Guanajuato: The Lazarus Conceit
In Guanajuato, Mexico, the bodies of people whose loved ones could not afford the grave tax were exhumed and hung on pegs. They lined a white hall, withered, brown, and mummified from the dry sand in which they were buried. Like all mummies, they seemed almost alive.
-The pain of rebirth is surely greater
than the pain of death -the soul driven and drawn,
both, from the darkness into the shrouded dark
of a rejuvenating body, the whole
body a mad cancer turning back decay.
And the body must shudder as the spirit
reenters, not like the gentle death-shudder -
the inrush of emptiness as the spirit
slips away must be easy, as water fills
a footprint in a bog. But then in reverse -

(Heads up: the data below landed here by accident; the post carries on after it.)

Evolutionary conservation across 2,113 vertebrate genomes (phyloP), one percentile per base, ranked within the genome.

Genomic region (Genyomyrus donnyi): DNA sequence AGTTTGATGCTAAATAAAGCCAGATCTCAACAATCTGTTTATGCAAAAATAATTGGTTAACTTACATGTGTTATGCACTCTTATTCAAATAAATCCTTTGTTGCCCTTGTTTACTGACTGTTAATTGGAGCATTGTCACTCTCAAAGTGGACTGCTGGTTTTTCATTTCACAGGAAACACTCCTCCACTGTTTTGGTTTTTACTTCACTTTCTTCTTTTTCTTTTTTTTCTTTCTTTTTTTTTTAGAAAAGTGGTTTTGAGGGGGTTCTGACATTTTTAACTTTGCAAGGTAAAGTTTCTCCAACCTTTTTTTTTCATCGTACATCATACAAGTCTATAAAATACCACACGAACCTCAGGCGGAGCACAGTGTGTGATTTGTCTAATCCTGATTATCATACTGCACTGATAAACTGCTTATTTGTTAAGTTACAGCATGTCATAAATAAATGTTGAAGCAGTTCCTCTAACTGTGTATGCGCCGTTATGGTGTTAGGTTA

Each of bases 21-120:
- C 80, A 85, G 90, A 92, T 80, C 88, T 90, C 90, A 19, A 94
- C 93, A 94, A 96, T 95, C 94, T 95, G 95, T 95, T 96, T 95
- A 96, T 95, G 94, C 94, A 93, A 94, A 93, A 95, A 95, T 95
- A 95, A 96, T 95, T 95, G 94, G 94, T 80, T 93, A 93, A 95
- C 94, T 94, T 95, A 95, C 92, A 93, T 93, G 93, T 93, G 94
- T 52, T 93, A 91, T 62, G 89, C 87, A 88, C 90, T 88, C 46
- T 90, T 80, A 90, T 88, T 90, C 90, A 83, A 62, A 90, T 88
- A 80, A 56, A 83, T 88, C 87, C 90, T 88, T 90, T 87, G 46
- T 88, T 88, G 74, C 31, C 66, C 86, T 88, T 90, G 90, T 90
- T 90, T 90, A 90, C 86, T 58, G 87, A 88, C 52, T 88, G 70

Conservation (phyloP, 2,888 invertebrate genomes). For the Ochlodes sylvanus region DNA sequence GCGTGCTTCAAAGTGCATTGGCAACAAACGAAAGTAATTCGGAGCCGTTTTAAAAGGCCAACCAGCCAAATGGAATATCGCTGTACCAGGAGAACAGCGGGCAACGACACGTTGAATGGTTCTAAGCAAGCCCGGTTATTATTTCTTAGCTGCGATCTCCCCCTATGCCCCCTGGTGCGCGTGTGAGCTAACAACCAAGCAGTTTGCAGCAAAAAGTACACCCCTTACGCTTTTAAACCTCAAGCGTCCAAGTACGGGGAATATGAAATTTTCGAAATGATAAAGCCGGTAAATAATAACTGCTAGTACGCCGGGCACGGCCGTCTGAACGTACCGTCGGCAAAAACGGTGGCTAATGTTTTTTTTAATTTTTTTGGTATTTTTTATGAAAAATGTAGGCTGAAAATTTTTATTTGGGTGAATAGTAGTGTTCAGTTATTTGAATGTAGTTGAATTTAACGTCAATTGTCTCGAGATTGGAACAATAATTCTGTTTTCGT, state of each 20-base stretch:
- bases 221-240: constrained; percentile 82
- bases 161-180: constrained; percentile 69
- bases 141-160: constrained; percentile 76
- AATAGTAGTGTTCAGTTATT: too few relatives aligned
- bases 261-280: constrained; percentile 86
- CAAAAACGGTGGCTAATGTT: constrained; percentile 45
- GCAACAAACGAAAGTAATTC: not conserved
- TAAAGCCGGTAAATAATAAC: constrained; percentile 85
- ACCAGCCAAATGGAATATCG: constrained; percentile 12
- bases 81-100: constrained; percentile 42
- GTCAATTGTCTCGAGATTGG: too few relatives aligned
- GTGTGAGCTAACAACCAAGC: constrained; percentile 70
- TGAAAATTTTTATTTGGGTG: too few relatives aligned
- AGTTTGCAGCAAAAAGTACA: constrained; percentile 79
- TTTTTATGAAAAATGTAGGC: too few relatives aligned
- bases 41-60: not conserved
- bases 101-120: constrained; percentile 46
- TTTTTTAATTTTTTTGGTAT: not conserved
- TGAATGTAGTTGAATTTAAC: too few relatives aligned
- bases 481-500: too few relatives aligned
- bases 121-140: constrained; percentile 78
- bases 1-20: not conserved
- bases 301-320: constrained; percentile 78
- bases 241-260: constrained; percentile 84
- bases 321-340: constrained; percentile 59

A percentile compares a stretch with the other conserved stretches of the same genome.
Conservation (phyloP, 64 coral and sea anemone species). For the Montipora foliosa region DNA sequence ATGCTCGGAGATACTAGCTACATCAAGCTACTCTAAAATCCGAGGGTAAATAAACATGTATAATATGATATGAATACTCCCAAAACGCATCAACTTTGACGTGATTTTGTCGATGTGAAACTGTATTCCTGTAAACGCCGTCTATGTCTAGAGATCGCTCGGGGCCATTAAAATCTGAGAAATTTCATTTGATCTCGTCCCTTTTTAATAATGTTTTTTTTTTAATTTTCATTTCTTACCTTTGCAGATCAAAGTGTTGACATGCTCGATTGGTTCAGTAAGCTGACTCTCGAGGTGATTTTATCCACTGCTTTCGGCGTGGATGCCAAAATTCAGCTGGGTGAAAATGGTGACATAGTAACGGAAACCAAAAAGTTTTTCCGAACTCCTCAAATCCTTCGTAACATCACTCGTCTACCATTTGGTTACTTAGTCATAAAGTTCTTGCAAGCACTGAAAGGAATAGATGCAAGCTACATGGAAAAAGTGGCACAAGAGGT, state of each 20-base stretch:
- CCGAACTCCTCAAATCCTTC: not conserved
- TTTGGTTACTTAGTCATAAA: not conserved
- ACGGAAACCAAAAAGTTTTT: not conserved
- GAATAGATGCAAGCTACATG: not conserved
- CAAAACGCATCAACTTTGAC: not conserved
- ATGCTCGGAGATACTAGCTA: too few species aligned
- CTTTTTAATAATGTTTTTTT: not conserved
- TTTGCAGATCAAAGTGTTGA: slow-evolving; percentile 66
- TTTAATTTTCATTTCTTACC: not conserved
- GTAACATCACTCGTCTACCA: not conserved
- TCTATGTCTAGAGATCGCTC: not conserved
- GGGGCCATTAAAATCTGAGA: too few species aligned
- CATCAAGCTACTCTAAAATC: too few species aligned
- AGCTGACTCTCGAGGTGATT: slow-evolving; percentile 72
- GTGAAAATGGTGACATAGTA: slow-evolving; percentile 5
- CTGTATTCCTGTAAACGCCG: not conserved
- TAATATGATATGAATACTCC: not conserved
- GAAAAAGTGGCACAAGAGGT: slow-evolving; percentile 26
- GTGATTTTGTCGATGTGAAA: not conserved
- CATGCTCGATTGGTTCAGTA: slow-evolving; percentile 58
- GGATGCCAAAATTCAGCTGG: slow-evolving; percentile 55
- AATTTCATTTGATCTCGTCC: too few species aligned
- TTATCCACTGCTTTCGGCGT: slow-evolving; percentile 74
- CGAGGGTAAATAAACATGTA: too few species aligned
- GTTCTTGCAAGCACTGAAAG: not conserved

the emptiness must be forced out: it does not
go willingly: it has no good where to go.
They are no men or women, as monks and
nuns one day become only sexless saints -
all are thin, bald, shrouded in their cassocks,
limbs drawn in solemn benedictory
death, legs dangling in near-ascension,
arrested with submission between states -
These abbots and sisters in their raisin unlife
have become new without Lazarus' agony.
The church once held sacred the human bones of saints
as though a residue of righteousness remained~
but none have been reborn since Lazarus and Christ.